In this tutorial, we will show you how to install Backdrop CMS on CentOS 8. For those of you who didn’t know, Backdrop CMS is a simple, lightweight, and easy-to-use Content Management System used to build attractive, professional websites. It is very simple to use, that even users with minimal technical knowledge can easily create web content using this CMS tool.
This article assumes you have at least basic knowledge of Linux, know how to use the shell, and most importantly, you host your site on your own VPS. The installation is quite simple and assumes you are running in the root account, if not you may need to add ‘
sudo‘ to the commands to get root privileges. I will show you through the step-by-step installation of the Backdrop (CMS) Content Management System on a CentOS 8.
Install Backdrop CMS on CentOS 8
Step 1. First of all, make sure that all packages are up to date.
sudo dnf update
Step 2. Installing LAMP Stack.
If you don’t have a LAMP stack already installed on your server, you can follow our guide here.
Step 3. Installing Backdrop CMS on CentOS 8.
Now we download the latest version of Backdrop CMS using the following command:
wget https://codeload.github.com/backdrop/backdrop/zip/refs/tags/1.19.1 unzip 1.19.1.zip mv backdrop-1.19.1 /var/www/html/backdrop
Give proper permissions to the webroot directory with the following command:
chown -R apache:apache /var/www/html/backdrop chmod -R 755 /var/www/html/backdrop
Step 4. Configuring MariaDB.
By default, MariaDB is not hardened. You can secure MariaDB using the
mysql_secure_installation script. You should read and below each step carefully which will set a root password, remove anonymous users, disallow remote root login, and remove the test database and access to secure MariaDB.
Configure it like this:
- Set root password? [Y/n] y - Remove anonymous users? [Y/n] y - Disallow root login remotely? [Y/n] y - Remove test database and access to it? [Y/n] y - Reload privilege tables now? [Y/n] y
Next, we will need to log in to the MariaDB console and create a database for the Backdrop CMS. Run the following command:
mysql -u root -p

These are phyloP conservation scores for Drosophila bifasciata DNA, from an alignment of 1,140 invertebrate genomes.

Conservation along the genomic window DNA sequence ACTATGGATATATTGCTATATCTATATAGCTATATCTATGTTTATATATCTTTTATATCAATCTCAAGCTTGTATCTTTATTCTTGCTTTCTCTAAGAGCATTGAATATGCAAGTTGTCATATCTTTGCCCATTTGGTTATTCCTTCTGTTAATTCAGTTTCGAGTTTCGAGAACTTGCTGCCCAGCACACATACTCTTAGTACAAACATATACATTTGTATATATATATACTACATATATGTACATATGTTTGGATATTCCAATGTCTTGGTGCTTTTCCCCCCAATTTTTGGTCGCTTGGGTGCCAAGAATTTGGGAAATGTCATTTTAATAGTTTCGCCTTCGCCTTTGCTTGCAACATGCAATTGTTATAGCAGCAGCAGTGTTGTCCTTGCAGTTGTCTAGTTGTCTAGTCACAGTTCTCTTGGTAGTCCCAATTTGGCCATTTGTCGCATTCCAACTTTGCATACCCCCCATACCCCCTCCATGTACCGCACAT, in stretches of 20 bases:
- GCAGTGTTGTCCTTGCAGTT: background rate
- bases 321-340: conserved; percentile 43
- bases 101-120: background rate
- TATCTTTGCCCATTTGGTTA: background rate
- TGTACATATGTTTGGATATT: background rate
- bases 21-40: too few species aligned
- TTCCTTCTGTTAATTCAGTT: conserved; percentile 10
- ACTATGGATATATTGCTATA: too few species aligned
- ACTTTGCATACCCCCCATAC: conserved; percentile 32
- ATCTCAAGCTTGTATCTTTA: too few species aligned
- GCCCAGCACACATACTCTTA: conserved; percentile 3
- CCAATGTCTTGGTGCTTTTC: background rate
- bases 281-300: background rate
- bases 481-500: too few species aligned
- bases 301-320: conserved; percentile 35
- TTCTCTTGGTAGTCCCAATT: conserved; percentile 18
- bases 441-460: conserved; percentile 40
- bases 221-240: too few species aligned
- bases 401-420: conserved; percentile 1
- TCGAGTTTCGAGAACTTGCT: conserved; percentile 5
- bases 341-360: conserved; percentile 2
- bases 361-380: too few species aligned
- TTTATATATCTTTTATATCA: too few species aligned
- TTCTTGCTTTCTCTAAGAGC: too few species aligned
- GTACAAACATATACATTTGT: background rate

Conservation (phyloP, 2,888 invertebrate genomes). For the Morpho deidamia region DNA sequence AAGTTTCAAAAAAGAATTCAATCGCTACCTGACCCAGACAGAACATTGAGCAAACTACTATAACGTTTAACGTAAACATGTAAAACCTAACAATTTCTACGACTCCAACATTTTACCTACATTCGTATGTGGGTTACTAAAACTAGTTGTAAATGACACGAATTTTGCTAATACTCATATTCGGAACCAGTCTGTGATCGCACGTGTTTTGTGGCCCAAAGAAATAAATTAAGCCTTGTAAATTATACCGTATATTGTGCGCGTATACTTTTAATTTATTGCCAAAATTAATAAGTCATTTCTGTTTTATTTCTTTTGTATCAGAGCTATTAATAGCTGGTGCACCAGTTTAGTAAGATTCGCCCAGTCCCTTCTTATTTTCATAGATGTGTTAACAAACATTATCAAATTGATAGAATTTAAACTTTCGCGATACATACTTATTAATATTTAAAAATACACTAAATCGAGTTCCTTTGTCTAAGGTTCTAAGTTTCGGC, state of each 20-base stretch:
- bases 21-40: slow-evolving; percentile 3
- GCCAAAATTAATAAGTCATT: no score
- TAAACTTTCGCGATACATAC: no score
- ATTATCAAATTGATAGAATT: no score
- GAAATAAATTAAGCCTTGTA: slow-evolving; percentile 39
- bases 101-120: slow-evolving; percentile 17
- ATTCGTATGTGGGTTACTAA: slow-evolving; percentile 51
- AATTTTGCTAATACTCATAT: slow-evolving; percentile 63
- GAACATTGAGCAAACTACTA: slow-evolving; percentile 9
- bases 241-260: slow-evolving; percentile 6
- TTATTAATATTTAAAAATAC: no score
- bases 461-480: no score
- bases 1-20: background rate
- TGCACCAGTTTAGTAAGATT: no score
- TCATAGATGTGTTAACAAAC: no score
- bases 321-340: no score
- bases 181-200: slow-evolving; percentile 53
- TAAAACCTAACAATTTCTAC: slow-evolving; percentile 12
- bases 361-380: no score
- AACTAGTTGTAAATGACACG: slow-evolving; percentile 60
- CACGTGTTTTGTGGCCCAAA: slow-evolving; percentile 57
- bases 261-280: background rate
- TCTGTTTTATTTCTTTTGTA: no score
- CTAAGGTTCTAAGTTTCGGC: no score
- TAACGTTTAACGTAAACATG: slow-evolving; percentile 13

This will prompt you for a password, so enter your MariaDB root password and hit Enter. Once you are logged in to your database server you need to create a database for Backdrop CMS installation:
MariaDB [(none)]> CREATE DATABASE backdrop; MariaDB [(none)]> CREATE USER 'user'@'localhost' IDENTIFIED BY 'YOUR-STRONG-PASSWORD'; MariaDB [(none)]> GRANT ALL PRIVILEGES ON backdrop.* TO 'user'@'localhost'; MariaDB [(none)]> FLUSH PRIVILEGES MariaDB [(none)]> exit
Step 5. Configuring Apache.
Now we configure Apache virtual host file to host Backdrop CMS. You can create it with the following command:
Add the following line:
<virtualhost *:80> ServerAdmin email@example.com ServerName backdrop.your-domain.com DocumentRoot /var/www/html/backdrop <directory /var/www/html/backdrop> allowoverride all allow from all </directory> TransferLog /var/log/httpd/backdrop_access.log ErrorLog /var/log/httpd/backdrop_error.log </virtualhost>
Save and close the file. Restart the Apache service for the changes to take effects:
systemctl restart httpd
Step 6. Configure Firewall.
In case of OS firewall enabled on your server then provide access to port 80 and 443 to be accessed from outside the network:
sudo firewall-cmd --permanent --add-service=http sudo firewall-cmd --permanent --add-service=https sudo firewall-cmd --reload
Step 7. Accessing the Backdrop CMS Web Interface.
Once successfully installed, Backdrop will be available on HTTP port 80 by default. Open your favorite browser and navigate to
http://backdrop.your-domain.com and follow the on-screen instructions to complete the installation.
Congratulations! You have successfully installed Backdrop. Thanks for using this tutorial for installing the Backdrop Content Management System on CentOS 8 Linux. For additional help or useful information, we recommend you to check the official Backdrop website.